Ontario posts $2.1 billion surplus with higher-than-expected revenue

Ontario Premier Doug Ford and members of the provincial legislature honored Queen Elizabeth and swore allegiance to King Charles III in Toronto on September 14.Christopher Katsarov/The Canadian Press

The Ontario provincial government says it brought in 20 percent more revenue than expected thanks to the accelerating economy, and ran a surplus last year of $2.1 billion, even though it warned just a month ago that it could run into a deficit of $13.5 billion.

The final red ink-free results of the Ontario Public Accounts 2021-22 reflect similar sudden bounces in government revenue in other provinces. The accounts were released Friday and detail actual spending in the fiscal year ending March 31, 2022. It’s the first surplus the county has recorded since 2007-2008, before the global financial crisis.

The opposition in Queens Park said the new figures show the Progressive Conservative government should have spent much more on pandemic relief and could have repealed maximum wage legislation for nurses and other public sector workers as it grapples with a hospital staffing crisis.

Ontario also announced that it will allocate more money in its Direct Payments to Parents plan aimed at helping with the costs of tutoring for children who have fallen behind during the pandemic. The government said it would add $140 million, bringing the total to $365 million.

The government announced the payments last month and children have been back in school for weeks, but it still gave few details. Education Minister Stephen Lecce told reporters on Friday that the application process would begin next month. Opposition critics say the money should be spent on the school system.

The surplus is a dramatic turnaround from a deficit first projected at $33.1 billion in the March 2021 budget. This number was then updated as tax revenue and economic growth increased more quickly than expected. Ontario’s first pandemic budget, in 2020-21, warned of a record $38.5 billion deficit that subsequently narrowed.

On Friday, Finance Minister Peter Bethlinvalvey blamed the uncertainty that has gripped governments around the world during the pandemic for the latest multi-billion-dollar drop in revenue. He said the county has spent billions to fight COVID-19.

Government officials cited a long list of private forecasters who downplayed a quick return after pandemic restrictions were eased, which came to 11.9 percent in nominal terms of Ontario’s gross domestic product, the strongest number since the early 1980s.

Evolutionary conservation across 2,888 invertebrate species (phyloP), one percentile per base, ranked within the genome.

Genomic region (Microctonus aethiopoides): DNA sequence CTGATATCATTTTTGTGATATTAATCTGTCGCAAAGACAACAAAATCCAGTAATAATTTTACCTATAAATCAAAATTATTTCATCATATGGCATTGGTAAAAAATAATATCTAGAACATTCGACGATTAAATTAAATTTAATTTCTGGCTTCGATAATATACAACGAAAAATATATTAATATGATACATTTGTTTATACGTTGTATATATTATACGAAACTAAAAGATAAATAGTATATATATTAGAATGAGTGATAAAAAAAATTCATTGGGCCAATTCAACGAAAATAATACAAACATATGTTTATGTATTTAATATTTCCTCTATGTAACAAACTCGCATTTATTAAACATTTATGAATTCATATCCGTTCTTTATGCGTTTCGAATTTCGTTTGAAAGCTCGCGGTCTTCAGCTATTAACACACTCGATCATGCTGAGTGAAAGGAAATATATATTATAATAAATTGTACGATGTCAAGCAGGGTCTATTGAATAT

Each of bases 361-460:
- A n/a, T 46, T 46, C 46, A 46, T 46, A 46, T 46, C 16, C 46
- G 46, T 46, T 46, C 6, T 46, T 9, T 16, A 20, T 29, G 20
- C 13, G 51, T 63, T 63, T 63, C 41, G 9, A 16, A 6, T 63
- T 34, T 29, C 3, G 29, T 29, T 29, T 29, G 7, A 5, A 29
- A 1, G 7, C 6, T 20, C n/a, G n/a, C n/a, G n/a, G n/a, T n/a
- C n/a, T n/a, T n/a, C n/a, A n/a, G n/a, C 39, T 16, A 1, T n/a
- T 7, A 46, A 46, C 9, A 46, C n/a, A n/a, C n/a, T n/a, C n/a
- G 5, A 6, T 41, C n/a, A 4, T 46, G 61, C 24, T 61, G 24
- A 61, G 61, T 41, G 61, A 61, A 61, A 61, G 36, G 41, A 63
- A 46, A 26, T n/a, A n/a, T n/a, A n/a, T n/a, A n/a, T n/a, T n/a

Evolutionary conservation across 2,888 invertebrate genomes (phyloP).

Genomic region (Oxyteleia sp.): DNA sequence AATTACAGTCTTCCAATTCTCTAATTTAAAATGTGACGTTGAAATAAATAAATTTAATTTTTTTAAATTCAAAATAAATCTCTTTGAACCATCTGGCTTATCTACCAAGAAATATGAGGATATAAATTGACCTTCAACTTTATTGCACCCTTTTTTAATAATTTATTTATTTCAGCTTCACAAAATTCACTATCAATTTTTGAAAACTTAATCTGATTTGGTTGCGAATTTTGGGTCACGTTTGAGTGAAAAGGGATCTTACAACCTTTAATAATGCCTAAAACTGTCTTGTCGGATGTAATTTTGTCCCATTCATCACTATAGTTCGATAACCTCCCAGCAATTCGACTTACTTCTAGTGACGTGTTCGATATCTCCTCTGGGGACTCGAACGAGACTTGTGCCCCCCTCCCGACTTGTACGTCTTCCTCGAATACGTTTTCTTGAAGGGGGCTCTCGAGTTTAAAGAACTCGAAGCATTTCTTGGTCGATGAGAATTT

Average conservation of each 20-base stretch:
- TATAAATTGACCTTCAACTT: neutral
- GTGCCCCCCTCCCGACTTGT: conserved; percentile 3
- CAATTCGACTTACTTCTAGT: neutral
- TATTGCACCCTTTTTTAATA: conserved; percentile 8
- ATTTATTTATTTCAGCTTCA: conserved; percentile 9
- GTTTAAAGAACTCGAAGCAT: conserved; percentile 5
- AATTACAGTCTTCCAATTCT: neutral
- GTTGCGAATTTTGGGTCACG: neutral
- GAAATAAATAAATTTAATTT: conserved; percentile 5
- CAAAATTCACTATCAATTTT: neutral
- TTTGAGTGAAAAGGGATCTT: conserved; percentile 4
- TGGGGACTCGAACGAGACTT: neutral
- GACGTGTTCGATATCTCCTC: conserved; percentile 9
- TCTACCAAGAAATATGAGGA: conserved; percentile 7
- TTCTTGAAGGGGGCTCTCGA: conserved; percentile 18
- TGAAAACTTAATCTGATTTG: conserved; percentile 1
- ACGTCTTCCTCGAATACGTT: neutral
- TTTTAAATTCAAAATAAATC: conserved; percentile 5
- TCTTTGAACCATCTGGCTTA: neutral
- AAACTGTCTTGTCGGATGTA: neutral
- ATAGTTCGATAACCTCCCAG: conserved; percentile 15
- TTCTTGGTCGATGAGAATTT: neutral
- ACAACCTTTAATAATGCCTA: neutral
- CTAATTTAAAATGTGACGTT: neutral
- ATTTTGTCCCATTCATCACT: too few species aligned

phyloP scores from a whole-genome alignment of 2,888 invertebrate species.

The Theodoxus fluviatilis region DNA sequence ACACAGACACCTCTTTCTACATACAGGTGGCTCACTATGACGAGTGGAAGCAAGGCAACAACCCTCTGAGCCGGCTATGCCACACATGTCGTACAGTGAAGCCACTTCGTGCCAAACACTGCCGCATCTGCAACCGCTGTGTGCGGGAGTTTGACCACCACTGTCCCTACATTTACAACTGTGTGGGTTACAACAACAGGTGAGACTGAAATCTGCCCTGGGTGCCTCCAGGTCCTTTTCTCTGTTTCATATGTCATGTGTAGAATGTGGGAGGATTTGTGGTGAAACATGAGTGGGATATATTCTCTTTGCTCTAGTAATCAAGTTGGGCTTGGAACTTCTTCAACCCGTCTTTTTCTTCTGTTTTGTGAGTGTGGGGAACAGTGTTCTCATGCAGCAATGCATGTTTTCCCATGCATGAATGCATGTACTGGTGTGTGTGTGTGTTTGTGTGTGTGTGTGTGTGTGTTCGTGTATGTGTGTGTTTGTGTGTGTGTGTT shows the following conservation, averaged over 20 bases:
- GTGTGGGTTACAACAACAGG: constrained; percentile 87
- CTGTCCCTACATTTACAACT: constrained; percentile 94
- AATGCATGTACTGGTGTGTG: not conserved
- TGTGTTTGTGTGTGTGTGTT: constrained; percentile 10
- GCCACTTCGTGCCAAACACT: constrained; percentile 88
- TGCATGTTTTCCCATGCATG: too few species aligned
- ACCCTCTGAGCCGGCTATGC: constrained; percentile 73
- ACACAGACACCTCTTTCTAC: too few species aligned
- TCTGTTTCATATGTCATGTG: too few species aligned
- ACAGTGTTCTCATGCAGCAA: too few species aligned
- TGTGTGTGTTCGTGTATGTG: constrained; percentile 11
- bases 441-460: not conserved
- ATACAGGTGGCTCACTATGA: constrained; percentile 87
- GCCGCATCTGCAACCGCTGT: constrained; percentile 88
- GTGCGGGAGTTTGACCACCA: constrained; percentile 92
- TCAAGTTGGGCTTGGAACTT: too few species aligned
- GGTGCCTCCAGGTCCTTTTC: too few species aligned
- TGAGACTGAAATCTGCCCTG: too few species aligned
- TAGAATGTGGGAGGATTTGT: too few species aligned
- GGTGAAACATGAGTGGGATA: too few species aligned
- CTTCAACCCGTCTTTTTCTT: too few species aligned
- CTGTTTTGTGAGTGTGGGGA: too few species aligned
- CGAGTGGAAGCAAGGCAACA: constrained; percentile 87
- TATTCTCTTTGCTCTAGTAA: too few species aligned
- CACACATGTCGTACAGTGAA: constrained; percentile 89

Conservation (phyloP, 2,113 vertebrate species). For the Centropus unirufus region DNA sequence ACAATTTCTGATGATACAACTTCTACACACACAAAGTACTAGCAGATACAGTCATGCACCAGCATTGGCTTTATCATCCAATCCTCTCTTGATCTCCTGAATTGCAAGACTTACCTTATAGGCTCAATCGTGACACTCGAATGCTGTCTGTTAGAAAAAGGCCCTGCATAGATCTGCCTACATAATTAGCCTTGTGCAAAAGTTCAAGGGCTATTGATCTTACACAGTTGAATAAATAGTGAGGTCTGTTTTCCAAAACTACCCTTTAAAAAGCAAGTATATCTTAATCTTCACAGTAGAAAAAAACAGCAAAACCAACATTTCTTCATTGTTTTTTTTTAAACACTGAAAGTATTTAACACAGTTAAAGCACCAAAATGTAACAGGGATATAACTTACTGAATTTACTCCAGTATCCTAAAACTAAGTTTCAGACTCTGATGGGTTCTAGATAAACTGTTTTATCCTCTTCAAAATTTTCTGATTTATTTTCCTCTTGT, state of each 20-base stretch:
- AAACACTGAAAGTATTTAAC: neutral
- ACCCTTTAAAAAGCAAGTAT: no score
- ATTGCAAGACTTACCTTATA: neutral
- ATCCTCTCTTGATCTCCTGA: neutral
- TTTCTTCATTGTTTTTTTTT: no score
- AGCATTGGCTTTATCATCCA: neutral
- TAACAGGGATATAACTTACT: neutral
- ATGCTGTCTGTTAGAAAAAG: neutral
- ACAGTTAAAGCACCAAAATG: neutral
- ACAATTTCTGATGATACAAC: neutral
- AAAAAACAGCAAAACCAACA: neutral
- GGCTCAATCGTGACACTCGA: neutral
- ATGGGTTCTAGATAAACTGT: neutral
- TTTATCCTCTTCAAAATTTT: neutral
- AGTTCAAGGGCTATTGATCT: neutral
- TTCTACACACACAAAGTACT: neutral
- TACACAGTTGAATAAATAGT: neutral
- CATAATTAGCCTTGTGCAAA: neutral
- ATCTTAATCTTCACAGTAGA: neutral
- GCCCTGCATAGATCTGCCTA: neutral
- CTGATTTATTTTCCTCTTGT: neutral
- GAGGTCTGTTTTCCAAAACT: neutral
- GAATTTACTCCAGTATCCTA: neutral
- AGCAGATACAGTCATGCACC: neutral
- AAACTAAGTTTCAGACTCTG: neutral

Mr. Bethlinvalve said the county spent $6.2 billion on health care in 2021-22 more than the previous year, bringing the total to $75.7 billion, up 8.9 percent. In dollars, this is the largest health care increase in the county’s history, he said. These numbers include one-time funding for COVID-19 testing and vaccines.

Asked if the government plans to introduce new measures in the fall to help Ontarians cope with high inflation, as Ottawa has done, Mr. Bethlinvalve suggested the province would do something.

“What people can continue to expect from this government is that we will always act,” he said, referring to the temporary reduction in the gas tax and the abolition of license plate fees and the tax credit for low-income people.

Official opposition NDP financial critic Catherine Fife said running a surplus while refusing to repeal Bill 124, which temporarily sets all public sector wage increases at 1 percent, was a “slap in the face” for nurses and other workers. She also said that in 2021-22, the county had only a 1 percent annual increase in its healthcare spending, even as the Omicron wave of COVID-19 spread.

“Budgets are about choices. And this government can meet the needs of Ontarians, and they don’t,” said Ms. Fife.

Total spending was down from the county’s original plans by $2.5 billion, for a total of $170.5 billion. The government said spending on education was $1.4 billion less than planned at a total of $29.9 billion, which it blames in part on low enrollment rates.

The surplus of $2.1 billion will go to pay off Ontario’s debt. Friday’s figures put the county’s net debt at $380.8 billion in 2021-2022 and indicated higher interest rates would increase borrowing costs.

Mr. Bethlinvalve won’t speculate on future deficits: The county’s latest forecast is for a deficit in 2022-23 of $18.8 billion. Its budget, which was drafted earlier this year but not passed this month, did not forecast the balanced books until the next year at the earliest in a best-case scenario.

The finance minister also promised to repeal legislation to abolish what would have been an automatic pay increase for MPPs when the books are in balance. Legislation introduced by Liberal Prime Minister Dalton McGinty more than a decade ago would have given lawmakers, who earn a base salary of $116,550 a year, a raise of nearly $26,000.

Marc Desormo, chief economist at Desjardins Group’s Canadian economics division, said he was surprised by the surplus. He also said that this year’s deficit is likely to come in much smaller than expected, unless there is a significant drop in revenue that only matches that which occurred in the financial crisis. But he also warned that inflation may begin to affect the province’s expenditures soon.

“The longer inflation rates rise, the more likely wage pressures will intensify,” he said.

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